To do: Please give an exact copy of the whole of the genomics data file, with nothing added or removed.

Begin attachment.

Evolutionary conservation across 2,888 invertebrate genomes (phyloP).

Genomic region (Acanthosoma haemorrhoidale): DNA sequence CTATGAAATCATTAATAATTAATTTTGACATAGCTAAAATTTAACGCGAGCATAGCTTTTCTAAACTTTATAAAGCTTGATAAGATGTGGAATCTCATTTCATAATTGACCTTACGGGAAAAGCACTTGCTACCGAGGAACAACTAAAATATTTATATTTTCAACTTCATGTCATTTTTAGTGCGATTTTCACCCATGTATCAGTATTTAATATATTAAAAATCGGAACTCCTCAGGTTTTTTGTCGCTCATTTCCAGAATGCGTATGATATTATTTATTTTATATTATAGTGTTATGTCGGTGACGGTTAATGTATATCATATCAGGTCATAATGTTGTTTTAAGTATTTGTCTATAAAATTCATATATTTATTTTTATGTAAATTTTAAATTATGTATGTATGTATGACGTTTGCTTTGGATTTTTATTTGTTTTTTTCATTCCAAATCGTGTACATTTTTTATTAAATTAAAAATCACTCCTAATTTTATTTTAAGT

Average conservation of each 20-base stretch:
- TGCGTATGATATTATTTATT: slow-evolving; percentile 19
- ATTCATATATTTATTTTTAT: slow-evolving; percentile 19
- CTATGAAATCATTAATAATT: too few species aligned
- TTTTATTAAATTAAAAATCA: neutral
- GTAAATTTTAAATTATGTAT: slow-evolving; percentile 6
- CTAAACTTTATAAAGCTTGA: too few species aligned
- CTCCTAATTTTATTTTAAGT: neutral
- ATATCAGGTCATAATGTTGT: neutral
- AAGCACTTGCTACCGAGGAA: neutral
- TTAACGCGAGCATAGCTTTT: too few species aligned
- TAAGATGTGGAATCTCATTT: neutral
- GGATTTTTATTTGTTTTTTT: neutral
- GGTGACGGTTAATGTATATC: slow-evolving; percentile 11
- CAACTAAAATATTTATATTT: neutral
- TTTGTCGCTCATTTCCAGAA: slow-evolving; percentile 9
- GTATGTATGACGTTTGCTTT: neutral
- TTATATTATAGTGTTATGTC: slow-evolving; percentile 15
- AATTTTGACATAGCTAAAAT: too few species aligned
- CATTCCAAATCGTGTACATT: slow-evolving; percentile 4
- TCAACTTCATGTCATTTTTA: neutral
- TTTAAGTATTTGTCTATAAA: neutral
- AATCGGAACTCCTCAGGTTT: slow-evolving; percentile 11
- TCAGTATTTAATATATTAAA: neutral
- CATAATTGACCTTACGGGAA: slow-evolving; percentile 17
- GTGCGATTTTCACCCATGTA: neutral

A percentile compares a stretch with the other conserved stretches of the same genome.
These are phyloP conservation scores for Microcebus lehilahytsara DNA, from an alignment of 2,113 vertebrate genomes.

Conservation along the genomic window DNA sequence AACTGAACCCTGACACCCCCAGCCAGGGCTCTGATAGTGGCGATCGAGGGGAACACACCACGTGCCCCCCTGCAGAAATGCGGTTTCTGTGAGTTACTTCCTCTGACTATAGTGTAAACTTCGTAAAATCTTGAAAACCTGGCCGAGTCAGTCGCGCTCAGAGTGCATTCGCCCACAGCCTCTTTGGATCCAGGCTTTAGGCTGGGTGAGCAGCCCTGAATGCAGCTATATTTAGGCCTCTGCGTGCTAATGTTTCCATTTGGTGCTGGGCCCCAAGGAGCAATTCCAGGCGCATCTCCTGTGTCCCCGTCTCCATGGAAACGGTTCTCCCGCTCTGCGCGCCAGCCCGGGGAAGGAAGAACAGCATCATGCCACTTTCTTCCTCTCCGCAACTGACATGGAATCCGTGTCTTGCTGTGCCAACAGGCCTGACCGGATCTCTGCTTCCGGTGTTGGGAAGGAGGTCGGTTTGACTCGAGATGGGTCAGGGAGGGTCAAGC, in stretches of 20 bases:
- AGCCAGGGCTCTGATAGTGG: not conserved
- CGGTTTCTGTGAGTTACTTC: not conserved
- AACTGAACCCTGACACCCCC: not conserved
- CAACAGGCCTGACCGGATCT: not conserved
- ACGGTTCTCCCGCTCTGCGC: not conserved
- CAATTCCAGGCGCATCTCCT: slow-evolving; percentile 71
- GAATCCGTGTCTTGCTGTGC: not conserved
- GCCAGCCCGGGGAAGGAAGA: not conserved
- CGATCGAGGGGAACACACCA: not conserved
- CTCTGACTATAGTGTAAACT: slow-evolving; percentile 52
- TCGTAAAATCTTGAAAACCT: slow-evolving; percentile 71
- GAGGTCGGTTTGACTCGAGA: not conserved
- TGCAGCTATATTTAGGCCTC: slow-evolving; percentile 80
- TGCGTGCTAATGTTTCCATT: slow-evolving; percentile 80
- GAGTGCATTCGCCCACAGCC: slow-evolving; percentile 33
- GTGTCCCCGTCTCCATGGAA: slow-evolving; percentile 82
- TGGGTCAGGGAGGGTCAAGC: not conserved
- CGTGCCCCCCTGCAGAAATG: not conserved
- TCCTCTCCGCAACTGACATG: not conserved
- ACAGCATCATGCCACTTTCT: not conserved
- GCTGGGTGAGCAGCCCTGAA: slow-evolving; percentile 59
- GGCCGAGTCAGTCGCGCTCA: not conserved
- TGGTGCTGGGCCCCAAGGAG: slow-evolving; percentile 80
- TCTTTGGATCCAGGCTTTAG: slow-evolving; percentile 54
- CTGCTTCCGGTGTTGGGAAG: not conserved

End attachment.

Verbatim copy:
Evolutionary conservation across 2,888 invertebrate genomes (phyloP).

Genomic region (Acanthosoma haemorrhoidale): DNA sequence CTATGAAATCATTAATAATTAATTTTGACATAGCTAAAATTTAACGCGAGCATAGCTTTTCTAAACTTTATAAAGCTTGATAAGATGTGGAATCTCATTTCATAATTGACCTTACGGGAAAAGCACTTGCTACCGAGGAACAACTAAAATATTTATATTTTCAACTTCATGTCATTTTTAGTGCGATTTTCACCCATGTATCAGTATTTAATATATTAAAAATCGGAACTCCTCAGGTTTTTTGTCGCTCATTTCCAGAATGCGTATGATATTATTTATTTTATATTATAGTGTTATGTCGGTGACGGTTAATGTATATCATATCAGGTCATAATGTTGTTTTAAGTATTTGTCTATAAAATTCATATATTTATTTTTATGTAAATTTTAAATTATGTATGTATGTATGACGTTTGCTTTGGATTTTTATTTGTTTTTTTCATTCCAAATCGTGTACATTTTTTATTAAATTAAAAATCACTCCTAATTTTATTTTAAGT

Average conservation of each 20-base stretch:
- TGCGTATGATATTATTTATT: slow-evolving; percentile 19
- ATTCATATATTTATTTTTAT: slow-evolving; percentile 19
- CTATGAAATCATTAATAATT: too few species aligned
- TTTTATTAAATTAAAAATCA: neutral
- GTAAATTTTAAATTATGTAT: slow-evolving; percentile 6
- CTAAACTTTATAAAGCTTGA: too few species aligned
- CTCCTAATTTTATTTTAAGT: neutral
- ATATCAGGTCATAATGTTGT: neutral
- AAGCACTTGCTACCGAGGAA: neutral
- TTAACGCGAGCATAGCTTTT: too few species aligned
- TAAGATGTGGAATCTCATTT: neutral
- GGATTTTTATTTGTTTTTTT: neutral
- GGTGACGGTTAATGTATATC: slow-evolving; percentile 11
- CAACTAAAATATTTATATTT: neutral
- TTTGTCGCTCATTTCCAGAA: slow-evolving; percentile 9
- GTATGTATGACGTTTGCTTT: neutral
- TTATATTATAGTGTTATGTC: slow-evolving; percentile 15
- AATTTTGACATAGCTAAAAT: too few species aligned
- CATTCCAAATCGTGTACATT: slow-evolving; percentile 4
- TCAACTTCATGTCATTTTTA: neutral
- TTTAAGTATTTGTCTATAAA: neutral
- AATCGGAACTCCTCAGGTTT: slow-evolving; percentile 11
- TCAGTATTTAATATATTAAA: neutral
- CATAATTGACCTTACGGGAA: slow-evolving; percentile 17
- GTGCGATTTTCACCCATGTA: neutral

A percentile compares a stretch with the other conserved stretches of the same genome.
These are phyloP conservation scores for Microcebus lehilahytsara DNA, from an alignment of 2,113 vertebrate genomes.

Conservation along the genomic window DNA sequence AACTGAACCCTGACACCCCCAGCCAGGGCTCTGATAGTGGCGATCGAGGGGAACACACCACGTGCCCCCCTGCAGAAATGCGGTTTCTGTGAGTTACTTCCTCTGACTATAGTGTAAACTTCGTAAAATCTTGAAAACCTGGCCGAGTCAGTCGCGCTCAGAGTGCATTCGCCCACAGCCTCTTTGGATCCAGGCTTTAGGCTGGGTGAGCAGCCCTGAATGCAGCTATATTTAGGCCTCTGCGTGCTAATGTTTCCATTTGGTGCTGGGCCCCAAGGAGCAATTCCAGGCGCATCTCCTGTGTCCCCGTCTCCATGGAAACGGTTCTCCCGCTCTGCGCGCCAGCCCGGGGAAGGAAGAACAGCATCATGCCACTTTCTTCCTCTCCGCAACTGACATGGAATCCGTGTCTTGCTGTGCCAACAGGCCTGACCGGATCTCTGCTTCCGGTGTTGGGAAGGAGGTCGGTTTGACTCGAGATGGGTCAGGGAGGGTCAAGC, in stretches of 20 bases:
- AGCCAGGGCTCTGATAGTGG: not conserved
- CGGTTTCTGTGAGTTACTTC: not conserved
- AACTGAACCCTGACACCCCC: not conserved
- CAACAGGCCTGACCGGATCT: not conserved
- ACGGTTCTCCCGCTCTGCGC: not conserved
- CAATTCCAGGCGCATCTCCT: slow-evolving; percentile 71
- GAATCCGTGTCTTGCTGTGC: not conserved
- GCCAGCCCGGGGAAGGAAGA: not conserved
- CGATCGAGGGGAACACACCA: not conserved
- CTCTGACTATAGTGTAAACT: slow-evolving; percentile 52
- TCGTAAAATCTTGAAAACCT: slow-evolving; percentile 71
- GAGGTCGGTTTGACTCGAGA: not conserved
- TGCAGCTATATTTAGGCCTC: slow-evolving; percentile 80
- TGCGTGCTAATGTTTCCATT: slow-evolving; percentile 80
- GAGTGCATTCGCCCACAGCC: slow-evolving; percentile 33
- GTGTCCCCGTCTCCATGGAA: slow-evolving; percentile 82
- TGGGTCAGGGAGGGTCAAGC: not conserved
- CGTGCCCCCCTGCAGAAATG: not conserved
- TCCTCTCCGCAACTGACATG: not conserved
- ACAGCATCATGCCACTTTCT: not conserved
- GCTGGGTGAGCAGCCCTGAA: slow-evolving; percentile 59
- GGCCGAGTCAGTCGCGCTCA: not conserved
- TGGTGCTGGGCCCCAAGGAG: slow-evolving; percentile 80
- TCTTTGGATCCAGGCTTTAG: slow-evolving; percentile 54
- CTGCTTCCGGTGTTGGGAAG: not conserved